While the Birmingham attendance readily falls prey to Ozzy's repeated summons to "go crazy”, particularly on the pickup sections, they send him and the band prevailing tears of both joy and sadness. Some brought inflatable hogs with their own scrawls of "War Pigs" to the occasion. The moment truly feels like a funeral when the show begins with the terrorizing death tolls of "Black Sabbath", backed up visually with a depicted blaze on the jumbotron and propelling pyrotechnics representing a memorial pyre. The pace is painfully slow, with Tony Iommi's doom slides even more barbed than usual. Ozzy attempts to remain malevolent and somber, yet when the opportunity arises, the marauder disappears and the playful man-child emerges, preferring to make the BLACK SABBATH show a happy hour. This, despite the band rumbling through its dirge models "Into the Void", ""Under the Sun/Every Day Comes and Goes", "Snowblind", "Hand of Doom", "Children of the Grave" and, of course, the perpetual succession of "Behind the Wall of Sleep" with "Bassically/N.I.B. "
"Children of the Grave", though shoved toward the end of the set, is a hugely cathartic moment, as it is the suspicion of conclusiveness. Prior to, Tony Iommi wreaks havoc with one of his career’s most spectacular guitar solos during "Dirty Women". Prior to that, Tommy Clufetos wows the crowd with his own theatrics spilling out of "Rat Salad". Before any of that comes an awesome medley spanning the more expressionistic period of Ozzy's original run in the band, "Supernaut/Sabbath Bloody Sabbath/Megalomania".
Ozzy Osbourne may command much of the attention by attrition, yet it feels like he's there playing his part while Tony Iommi and Geezer Butler rip away as maestros with psychedelic projections streaming behind them. The two are stoic and diligent, Butler appearing grim on top of focused, though Ozzy manages to break up the usually unflappable Iommi on occasion with tension-breaking silly faces. The second half of the performance is where Iommi and Butler get to freewheel and improvise more. When "War Pigs" arrives sooner than expected, they all but leap at the chance to dress up the band’s masterpiece with tumbling scales. As much of a warning to heed today as back in the Vietnam era, "War Pigs", "Hand of Doom", "Fairies Wear Boots" and "Iron Man" serve as reminders of manmade holocaust as once again global political tensions teeter on the brink. The obvious set closer, "Paranoid", is a moment of rapture to escape the pervading cynicism cast by "Children of the Grave".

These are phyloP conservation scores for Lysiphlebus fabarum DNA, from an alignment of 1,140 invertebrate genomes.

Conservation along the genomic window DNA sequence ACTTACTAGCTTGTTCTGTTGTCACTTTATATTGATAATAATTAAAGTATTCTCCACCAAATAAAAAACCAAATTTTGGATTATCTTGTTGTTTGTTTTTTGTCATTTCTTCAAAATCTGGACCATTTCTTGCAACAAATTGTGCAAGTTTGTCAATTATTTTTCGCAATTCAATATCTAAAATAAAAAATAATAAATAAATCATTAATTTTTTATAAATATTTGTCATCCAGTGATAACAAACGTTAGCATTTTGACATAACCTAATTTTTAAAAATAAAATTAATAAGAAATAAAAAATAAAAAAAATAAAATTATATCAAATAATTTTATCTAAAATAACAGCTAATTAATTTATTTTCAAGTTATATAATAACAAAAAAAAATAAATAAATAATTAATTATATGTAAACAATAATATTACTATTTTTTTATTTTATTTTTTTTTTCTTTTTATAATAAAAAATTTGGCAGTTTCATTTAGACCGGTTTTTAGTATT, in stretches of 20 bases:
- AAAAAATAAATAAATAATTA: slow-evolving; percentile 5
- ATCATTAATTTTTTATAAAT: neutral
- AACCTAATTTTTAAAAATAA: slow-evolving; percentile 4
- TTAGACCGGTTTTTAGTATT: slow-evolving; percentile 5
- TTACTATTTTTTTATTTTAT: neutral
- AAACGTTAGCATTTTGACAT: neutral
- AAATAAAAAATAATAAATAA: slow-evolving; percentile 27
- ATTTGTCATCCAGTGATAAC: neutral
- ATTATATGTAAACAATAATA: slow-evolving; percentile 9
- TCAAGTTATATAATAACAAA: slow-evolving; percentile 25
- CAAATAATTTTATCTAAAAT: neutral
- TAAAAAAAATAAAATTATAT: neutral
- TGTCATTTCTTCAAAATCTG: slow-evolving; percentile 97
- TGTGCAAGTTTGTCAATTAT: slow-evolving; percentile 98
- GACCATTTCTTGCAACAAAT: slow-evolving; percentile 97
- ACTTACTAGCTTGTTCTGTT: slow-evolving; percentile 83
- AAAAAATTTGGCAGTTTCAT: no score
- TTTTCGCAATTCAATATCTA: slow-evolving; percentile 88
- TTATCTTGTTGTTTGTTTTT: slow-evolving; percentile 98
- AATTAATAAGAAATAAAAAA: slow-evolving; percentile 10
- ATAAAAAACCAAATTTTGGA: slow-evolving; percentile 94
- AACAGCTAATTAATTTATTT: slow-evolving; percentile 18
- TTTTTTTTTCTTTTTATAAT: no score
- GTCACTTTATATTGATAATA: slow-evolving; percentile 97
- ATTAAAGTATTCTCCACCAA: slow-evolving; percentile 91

Accompanying the video presentation is a five song EP, "The Angelic Sessions", re-recordings by the band at Angelic Studios just days after this Birmingham performance. While "Sweet Leaf" is sadly wrung out, the other tracks, "The Wizard", "Wicked World", "Tomorrow's Dream" and "Changes" are passable, if not outright fun. "Wicked World" is another classic sociopolitical tirade of its time, and the down tempo "Changes", from which Ozzy Osbourne derived a slew of his own solo ballads, retains its moping charm here. Ozzy's vocals are still wonderfully bittersweet in this new take.
While new beginnings are hardly the inklings anyone gets from "The End", it doesn't quite ring of actual finality, either. There's incredible mileage left in the tanks of these blues and doom blokes, and though the band doesn’t play at the same rapid urgency as it once did, the heat is reserved for the finessing. In that respect, "The End" is a gallant and sometimes goofy triumph for BLACK SABBATH.